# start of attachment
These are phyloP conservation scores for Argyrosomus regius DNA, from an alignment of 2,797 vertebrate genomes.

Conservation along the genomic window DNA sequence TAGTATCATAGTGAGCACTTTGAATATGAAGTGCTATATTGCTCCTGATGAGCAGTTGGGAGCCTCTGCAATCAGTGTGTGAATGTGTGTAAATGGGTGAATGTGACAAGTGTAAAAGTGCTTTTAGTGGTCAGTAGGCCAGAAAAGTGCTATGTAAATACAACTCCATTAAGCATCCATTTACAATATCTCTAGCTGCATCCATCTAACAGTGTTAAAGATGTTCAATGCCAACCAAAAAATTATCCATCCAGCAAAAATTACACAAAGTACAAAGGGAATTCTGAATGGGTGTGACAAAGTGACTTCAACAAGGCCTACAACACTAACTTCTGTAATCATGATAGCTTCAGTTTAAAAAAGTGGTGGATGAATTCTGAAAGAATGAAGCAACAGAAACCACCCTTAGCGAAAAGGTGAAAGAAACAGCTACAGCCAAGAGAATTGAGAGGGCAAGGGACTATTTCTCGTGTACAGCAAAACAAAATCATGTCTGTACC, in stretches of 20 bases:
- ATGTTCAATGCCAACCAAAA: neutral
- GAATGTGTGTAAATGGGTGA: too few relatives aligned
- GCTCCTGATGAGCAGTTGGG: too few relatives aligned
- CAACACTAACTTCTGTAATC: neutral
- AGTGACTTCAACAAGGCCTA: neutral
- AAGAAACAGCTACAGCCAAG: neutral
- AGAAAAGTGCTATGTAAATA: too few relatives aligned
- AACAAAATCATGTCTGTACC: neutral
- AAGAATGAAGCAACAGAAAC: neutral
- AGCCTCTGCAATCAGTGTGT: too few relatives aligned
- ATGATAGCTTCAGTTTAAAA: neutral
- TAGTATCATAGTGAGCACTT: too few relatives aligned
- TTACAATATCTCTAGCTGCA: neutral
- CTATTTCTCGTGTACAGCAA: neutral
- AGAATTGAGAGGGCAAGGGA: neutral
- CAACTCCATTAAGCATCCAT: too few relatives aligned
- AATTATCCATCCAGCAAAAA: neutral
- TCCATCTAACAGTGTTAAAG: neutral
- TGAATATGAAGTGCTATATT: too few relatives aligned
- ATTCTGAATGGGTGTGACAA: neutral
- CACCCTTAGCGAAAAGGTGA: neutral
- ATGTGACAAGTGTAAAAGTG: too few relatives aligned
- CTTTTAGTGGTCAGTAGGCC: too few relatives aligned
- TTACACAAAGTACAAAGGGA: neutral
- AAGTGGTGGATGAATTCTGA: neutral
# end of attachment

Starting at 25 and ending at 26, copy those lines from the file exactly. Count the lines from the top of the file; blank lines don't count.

- CTTTTAGTGGTCAGTAGGCC: too few relatives aligned
- TTACACAAAGTACAAAGGGA: neutral